Study shows how strikers are more vulnerable to Covid-19
A study carried out in Denmark claims to show how strikers are more likely to catch Covid-19 than players in other positions on the pitch.
Scientists at Aarhus University have analysed 14 matches from the Danish top flight in an attempt to calculate how players could be exposed to the virus if an opponent or team-mate had already been infected.
They found that players would be within the “infection distance” – defined as being within 1.5 metres or moving into the space vacated by the player who is infected – for an average of 88 seconds per match.
If more than one player is affected, the average time would be multiplied accordingly. For example, if two players are affected, the average exposure time would increase to two minutes and 56 seconds.
And the researchers were then able to deduce that forward players would have the highest exposure to the virus because they are most often involved in duals on the pitch.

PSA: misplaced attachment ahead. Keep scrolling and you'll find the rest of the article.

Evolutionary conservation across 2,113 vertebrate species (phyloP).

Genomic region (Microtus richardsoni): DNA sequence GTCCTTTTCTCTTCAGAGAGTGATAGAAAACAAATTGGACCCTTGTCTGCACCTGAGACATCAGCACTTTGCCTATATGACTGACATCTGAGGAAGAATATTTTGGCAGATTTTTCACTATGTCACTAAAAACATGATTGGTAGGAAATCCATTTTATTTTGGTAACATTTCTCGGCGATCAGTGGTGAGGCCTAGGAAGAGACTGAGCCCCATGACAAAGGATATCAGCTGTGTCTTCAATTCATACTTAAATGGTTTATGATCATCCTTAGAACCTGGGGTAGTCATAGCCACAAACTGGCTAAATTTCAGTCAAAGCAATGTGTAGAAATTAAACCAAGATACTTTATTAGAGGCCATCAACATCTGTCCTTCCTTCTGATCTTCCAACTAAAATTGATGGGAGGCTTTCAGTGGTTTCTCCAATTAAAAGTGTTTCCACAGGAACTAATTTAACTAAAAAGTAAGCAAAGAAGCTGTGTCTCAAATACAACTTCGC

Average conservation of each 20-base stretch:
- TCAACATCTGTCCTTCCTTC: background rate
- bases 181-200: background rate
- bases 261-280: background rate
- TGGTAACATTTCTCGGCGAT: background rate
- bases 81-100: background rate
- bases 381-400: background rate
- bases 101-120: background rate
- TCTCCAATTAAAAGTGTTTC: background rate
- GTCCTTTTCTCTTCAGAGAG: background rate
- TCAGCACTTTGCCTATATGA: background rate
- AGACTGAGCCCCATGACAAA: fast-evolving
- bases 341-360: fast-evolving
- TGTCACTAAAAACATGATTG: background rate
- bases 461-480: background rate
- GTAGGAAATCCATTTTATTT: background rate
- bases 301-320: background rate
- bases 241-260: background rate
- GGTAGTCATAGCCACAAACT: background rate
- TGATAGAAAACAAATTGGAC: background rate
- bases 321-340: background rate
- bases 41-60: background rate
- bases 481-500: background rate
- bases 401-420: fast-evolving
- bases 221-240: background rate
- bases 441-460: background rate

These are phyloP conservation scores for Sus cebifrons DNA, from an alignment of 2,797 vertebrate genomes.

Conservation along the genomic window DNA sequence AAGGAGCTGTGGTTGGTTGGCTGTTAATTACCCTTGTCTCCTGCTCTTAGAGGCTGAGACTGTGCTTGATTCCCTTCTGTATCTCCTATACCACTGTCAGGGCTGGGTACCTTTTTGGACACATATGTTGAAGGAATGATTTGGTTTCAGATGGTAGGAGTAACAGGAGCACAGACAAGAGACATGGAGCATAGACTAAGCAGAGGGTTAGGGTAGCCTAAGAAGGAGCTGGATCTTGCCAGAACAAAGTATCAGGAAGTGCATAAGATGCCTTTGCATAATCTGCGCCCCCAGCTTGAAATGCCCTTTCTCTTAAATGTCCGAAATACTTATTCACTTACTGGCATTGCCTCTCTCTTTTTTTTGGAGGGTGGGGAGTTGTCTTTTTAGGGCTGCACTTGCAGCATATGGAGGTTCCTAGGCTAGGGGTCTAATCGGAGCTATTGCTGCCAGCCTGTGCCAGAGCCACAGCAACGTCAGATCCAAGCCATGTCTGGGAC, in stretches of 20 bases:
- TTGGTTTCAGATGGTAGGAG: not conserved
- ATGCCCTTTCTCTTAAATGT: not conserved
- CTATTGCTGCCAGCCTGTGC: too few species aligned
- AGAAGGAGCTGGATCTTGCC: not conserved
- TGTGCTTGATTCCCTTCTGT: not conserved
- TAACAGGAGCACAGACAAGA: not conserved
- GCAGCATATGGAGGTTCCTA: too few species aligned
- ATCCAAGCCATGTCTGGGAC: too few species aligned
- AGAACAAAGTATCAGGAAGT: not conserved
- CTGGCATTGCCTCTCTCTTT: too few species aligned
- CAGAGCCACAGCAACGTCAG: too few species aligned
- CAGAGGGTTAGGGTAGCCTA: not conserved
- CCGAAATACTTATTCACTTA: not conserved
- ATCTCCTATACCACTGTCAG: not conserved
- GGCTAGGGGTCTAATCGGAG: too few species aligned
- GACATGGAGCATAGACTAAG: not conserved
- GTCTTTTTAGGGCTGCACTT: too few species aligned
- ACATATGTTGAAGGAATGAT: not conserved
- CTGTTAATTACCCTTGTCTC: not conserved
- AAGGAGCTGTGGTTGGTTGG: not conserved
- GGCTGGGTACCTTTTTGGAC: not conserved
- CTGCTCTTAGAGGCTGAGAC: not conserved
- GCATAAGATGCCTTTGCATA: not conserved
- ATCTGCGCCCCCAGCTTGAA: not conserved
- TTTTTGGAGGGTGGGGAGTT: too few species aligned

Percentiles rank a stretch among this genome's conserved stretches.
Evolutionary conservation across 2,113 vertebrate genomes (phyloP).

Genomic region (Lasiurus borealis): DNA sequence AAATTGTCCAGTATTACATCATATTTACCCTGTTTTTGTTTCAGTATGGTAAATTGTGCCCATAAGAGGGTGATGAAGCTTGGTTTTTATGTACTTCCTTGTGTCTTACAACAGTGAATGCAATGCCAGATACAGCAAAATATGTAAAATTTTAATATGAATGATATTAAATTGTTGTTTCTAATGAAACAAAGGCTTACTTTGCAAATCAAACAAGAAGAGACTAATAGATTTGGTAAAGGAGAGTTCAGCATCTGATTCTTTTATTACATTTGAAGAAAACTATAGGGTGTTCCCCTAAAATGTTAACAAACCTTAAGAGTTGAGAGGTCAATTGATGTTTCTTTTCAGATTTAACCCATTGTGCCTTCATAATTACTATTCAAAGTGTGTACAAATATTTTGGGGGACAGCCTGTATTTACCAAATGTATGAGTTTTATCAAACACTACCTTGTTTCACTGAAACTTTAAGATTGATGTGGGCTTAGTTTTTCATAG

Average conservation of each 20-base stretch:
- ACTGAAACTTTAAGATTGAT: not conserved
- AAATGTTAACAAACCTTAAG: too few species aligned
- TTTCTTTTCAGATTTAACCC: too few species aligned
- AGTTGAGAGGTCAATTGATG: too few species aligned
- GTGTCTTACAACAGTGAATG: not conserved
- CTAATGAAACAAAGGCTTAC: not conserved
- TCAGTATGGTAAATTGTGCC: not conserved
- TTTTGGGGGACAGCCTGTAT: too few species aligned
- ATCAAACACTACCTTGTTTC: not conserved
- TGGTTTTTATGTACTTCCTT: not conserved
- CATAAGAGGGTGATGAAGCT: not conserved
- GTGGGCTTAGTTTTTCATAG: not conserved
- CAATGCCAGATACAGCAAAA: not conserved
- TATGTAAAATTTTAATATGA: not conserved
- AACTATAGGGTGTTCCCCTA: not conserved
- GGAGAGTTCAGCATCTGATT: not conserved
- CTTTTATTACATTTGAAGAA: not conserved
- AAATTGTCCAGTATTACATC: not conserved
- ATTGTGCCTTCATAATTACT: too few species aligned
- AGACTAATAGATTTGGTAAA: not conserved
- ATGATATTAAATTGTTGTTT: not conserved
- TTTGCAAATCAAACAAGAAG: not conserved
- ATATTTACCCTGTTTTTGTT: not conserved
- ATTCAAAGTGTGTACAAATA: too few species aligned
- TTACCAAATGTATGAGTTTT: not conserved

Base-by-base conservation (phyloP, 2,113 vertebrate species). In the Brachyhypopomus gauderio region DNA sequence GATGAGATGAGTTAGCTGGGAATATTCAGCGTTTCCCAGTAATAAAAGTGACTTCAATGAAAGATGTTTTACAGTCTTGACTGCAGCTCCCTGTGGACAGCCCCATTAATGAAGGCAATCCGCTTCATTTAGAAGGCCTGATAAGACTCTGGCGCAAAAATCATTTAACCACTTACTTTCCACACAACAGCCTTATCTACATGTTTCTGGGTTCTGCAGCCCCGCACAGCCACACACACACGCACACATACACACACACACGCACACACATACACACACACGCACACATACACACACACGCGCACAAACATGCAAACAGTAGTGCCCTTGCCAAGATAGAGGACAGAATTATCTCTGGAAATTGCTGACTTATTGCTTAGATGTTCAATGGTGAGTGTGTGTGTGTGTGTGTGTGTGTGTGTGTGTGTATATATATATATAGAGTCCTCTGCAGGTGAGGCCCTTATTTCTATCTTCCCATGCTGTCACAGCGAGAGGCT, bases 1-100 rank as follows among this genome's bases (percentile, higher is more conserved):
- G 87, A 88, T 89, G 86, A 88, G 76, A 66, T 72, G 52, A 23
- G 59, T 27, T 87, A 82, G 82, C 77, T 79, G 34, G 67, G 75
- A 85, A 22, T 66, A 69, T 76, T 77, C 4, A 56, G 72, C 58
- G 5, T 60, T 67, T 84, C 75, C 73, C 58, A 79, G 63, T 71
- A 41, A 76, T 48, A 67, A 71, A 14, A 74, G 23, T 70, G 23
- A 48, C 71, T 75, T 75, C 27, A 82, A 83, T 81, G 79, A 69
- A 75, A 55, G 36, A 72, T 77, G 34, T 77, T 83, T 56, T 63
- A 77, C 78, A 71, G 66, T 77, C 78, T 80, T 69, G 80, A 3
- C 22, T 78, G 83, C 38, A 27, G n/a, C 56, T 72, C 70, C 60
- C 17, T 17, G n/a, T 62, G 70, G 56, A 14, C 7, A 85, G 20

Centre-back is the second most exposed position, followed by central midfielders, winger and full-backs in that order. Goalkeeper is considered the least at risk position.
The study also estimated that exposure to the virus would be higher if an infected player was an opponent rather than a team-mate.
For example, a left-back would be least at risk if their own goalkeeper was infected, but most at risk if the opposing right winger was carrying the virus.
The findings have been received positively in Denmark and football is scheduled to resume in the country on 28 May.
But Thomas Bull Andersen, one of the researchers, has been keen to stress that the results of their experiment are merely estimates.
“We cannot conclude whether the risk is high or low, because we do not know,” Andersen said.
“I can easily understand if the study is interpreted as uplifting, because there is a consensus that the time one is at risk of infection has a bearing on the risk of being infected.
“What we really just wanted was to provide a number that can help to qualify the discussion so that it does not become too loose.”
Earlier this week, Watford captain Troy Deeney explained his reluctance to return to training by voicing concerns about potential exposure to the virus at corners and set-pieces.
“I can’t get a haircut until mid-July, but I can go and get in a [penalty] box with 19 people and jump for a header,” said Deeney.
It was announced on Tuesday that testing of Premier League club’s players and staff returned six positive coronavirus cases, including three — two staff and one player — from Watford.